I was walking down West End Lane when I noticed an unusual board outside a coffee shop.
A modern Japanese drawing of a girl sipping a hot cup of coffee, and the name: Intermission.
What caught my eye was how empty the design was compared to all the cluttered signage around.
I went in for a cappuccino, then I noticed Paul coffee shop next door had a board outside, too.
But their board was messy, crammed full of food and prices, so I hadn’t even seen it, it just looked like all the other cluttered signs around, so it was invisible.
I thought that was a good demo of how ads work, so I took a picture, from both sides, and put it on twitter.
I wrote: “Two coffee shops side-by-side, whose PoS stands out and is more appetising?”
I meant it as a rhetorical question, but people treated it as a genuine question and began answering it.
Here are some of the replies:
“Depends how well known each is (Paul Express is a chain? If so branding could be a bit more prominent), what you see when you look to the right, etc. Seems very testable.”
“If I’m hungry, I’m going for the images of food. I don’t want to think. “Intermission” requires me to work out the meaning so takes longer to process. Clever isn’t always effective.”
“I’ve had a couple of bad experiences with Paul’s so would steer clear of that. Doesn’t necessarily mean I’d opt for the left-hand establishment as the name and visual aren’t telling me much about what’s on offer or how much that offer is going to cost me.”
“I feel like marketing Twitter (myself included) will have a unanimous view on which is the ‘nicer’ creative, but in real world marketing, only one has a clear ‘thing to buy’. This cries out for some kind of footfall/engagement research”
“If what I want from a cappuccino is to be ethically sourced and properly crafted, Intermission is the one. But if the most important thing is that the cappuccino comes with a decent sandwich, I would trust a bakery way more than a coffee shop. It’s a category thing.”
“If I’m out for a drink / snack / both. I’ve a task in mind and I don’t need extra variables to think about. But the only way to say what works is to see what consumers do in a controlled trial. None of our opinions actually matter!”
“Only one seems to be designed for its intended demo. Intermission feels like it only exists to pop other creatives. It’s cute and the kind of work you admire in a portfolio, but I’d question its effectiveness. I don’t think either does its job particularly well, though.”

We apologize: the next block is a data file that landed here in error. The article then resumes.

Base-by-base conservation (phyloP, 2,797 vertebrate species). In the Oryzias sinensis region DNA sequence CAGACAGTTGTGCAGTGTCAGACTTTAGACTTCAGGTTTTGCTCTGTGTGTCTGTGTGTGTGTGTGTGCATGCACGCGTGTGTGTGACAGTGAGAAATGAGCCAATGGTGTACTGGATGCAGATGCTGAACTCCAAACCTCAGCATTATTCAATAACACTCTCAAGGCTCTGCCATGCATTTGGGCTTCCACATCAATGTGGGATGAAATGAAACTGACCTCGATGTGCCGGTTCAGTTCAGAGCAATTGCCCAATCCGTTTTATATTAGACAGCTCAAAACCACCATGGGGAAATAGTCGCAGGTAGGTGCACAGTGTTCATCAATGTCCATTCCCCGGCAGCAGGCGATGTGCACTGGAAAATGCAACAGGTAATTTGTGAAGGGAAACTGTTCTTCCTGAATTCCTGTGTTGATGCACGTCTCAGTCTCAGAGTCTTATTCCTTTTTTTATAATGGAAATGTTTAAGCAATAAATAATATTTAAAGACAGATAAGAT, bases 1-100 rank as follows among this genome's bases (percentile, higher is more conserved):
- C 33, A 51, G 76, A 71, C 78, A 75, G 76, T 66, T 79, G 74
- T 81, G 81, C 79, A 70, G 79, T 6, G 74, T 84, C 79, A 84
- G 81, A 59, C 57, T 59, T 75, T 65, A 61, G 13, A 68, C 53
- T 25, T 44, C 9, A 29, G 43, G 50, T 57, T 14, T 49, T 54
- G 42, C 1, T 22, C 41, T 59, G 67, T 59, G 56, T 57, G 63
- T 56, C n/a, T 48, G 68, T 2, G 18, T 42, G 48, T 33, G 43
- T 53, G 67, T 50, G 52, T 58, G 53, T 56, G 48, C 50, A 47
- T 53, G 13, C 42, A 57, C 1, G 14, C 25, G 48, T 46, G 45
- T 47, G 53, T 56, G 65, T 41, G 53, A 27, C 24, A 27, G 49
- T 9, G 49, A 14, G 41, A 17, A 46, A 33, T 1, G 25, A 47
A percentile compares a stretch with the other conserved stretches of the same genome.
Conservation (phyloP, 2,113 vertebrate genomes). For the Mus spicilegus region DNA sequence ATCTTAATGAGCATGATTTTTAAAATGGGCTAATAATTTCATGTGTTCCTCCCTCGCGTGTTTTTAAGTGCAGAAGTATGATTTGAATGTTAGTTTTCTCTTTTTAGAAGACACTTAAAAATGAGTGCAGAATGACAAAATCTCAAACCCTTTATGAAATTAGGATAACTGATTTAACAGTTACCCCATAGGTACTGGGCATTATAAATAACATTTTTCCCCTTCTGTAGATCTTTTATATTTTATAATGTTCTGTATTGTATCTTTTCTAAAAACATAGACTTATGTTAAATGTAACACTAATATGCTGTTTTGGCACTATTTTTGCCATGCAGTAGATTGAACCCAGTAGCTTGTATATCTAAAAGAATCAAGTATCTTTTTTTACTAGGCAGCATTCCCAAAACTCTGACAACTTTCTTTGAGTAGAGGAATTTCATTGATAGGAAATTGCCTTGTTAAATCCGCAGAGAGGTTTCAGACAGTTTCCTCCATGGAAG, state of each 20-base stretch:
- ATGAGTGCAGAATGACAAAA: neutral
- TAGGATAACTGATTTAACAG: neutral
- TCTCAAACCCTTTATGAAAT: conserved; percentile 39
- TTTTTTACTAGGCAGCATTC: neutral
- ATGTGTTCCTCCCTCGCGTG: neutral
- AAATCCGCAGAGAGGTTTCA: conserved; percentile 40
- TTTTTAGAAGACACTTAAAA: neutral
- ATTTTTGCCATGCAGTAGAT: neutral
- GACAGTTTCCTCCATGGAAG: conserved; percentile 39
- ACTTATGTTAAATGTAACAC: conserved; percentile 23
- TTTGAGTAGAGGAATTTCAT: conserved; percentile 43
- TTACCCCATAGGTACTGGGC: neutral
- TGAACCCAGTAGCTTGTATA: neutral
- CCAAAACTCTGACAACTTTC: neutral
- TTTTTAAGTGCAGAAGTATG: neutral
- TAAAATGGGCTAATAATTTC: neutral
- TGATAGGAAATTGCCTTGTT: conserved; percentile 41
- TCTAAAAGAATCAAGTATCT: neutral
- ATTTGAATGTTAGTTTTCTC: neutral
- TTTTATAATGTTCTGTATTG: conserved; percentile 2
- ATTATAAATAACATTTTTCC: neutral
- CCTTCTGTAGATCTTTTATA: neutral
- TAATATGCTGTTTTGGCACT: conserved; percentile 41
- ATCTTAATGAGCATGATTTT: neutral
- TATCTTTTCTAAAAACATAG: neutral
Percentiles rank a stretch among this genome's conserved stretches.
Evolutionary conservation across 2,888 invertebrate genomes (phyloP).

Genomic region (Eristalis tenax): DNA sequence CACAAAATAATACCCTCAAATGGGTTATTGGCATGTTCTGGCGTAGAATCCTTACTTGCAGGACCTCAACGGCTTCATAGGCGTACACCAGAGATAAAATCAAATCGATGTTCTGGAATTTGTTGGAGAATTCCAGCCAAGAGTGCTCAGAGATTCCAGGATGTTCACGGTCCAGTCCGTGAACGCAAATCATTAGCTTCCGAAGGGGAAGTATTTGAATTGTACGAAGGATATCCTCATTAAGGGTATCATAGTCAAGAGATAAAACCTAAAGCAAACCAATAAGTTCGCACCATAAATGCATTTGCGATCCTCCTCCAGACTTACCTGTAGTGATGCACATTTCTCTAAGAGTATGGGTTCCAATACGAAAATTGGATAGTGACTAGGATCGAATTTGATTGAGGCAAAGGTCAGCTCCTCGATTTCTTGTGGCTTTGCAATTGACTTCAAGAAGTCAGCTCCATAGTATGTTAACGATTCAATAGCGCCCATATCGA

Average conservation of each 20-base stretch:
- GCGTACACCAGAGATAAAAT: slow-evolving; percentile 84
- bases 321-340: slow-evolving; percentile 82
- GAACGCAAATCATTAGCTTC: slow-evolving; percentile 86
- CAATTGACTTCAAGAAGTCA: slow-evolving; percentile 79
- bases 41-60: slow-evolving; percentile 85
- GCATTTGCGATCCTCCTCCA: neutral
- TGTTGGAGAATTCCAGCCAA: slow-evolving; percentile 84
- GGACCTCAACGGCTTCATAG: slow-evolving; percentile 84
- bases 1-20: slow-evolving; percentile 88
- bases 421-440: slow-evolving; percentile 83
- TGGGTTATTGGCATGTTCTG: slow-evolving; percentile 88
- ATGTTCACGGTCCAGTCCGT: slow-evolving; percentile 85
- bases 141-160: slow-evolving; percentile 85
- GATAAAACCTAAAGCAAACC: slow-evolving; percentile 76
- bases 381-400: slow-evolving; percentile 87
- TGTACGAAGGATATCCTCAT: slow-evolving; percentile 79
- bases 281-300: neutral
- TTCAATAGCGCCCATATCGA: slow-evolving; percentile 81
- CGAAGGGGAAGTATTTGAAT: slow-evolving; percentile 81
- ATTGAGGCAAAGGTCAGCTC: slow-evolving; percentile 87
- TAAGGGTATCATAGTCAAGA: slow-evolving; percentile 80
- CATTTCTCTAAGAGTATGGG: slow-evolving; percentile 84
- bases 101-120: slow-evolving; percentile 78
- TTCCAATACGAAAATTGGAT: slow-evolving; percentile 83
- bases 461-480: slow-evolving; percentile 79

“Intermission doesn’t even tell me if it’s cafe. I’d pick Paul’s because it has every info I need when I’m shopping for hunger. I don’t buy the artsy folks arguing that it looks overly commodified…99% cafes are just that. Also, art looks better hung on cafe walls, inside.”
“The best one would be the one that’s not there….a combination of both…the creativity and individuality of intermission with some of the labelling and clarity of offer of Paul’s, but hard to judge as I’m sure there’s more going on out of frame, the sign is just one ingredient …”
“Depends on the objective, which given the placement I would assume is direct response. Neither is excellent though. But I would personally go right if forced to run with one. In reality, both would go in the trash.”
….do you think it’s possible you might just be overthinking this?
This is just a PoS (point-of-sale) board outside a coffee shop, an A1 sized piece of plywood.
At its simplest, PoS just needs the word COFFEE and an arrow pointing to the shop, that does the basic job.
The question is, can we improve on that?
As you might expect, most of the creatives picked the simplest poster that dominated the space.
Most of the marketing types managed to pick the poster that had everything on it including the kitchen sink.
This is no surprise, but it does show us that the problem is overthinking what’s necessary for the job.
The job is to make people who are walking past fancy a cup of coffee.
- You can’t do that if they don’t see you.
- They won’t see you if you don’t dominate the space.
- You won’t dominate the space unless you are different to the surroundings.
All of the other reasoning about food, prices, pastry, information, is all clutter which will stop you being simple. Which will stop you dominating the space. Which will make you invisible.
All the information a customer needs is in the coffee shop right behind the poster – that’s why it’s called:
Point. Of. Sale.
The poster doesn’t need body copy, or branding , or special offers, all of that is in the shop behind the poster.
The PoS job is not to close the sale.
The PoS job is to intrigue you into finding out more.
So everyone’s problem is overthinking.
Overthinking, in this case, is seeing with the MIND versus seeing with the EYES.
The golden rule is always: form FOLLOWS function.
So let’s get the function right before we start picking the form apart.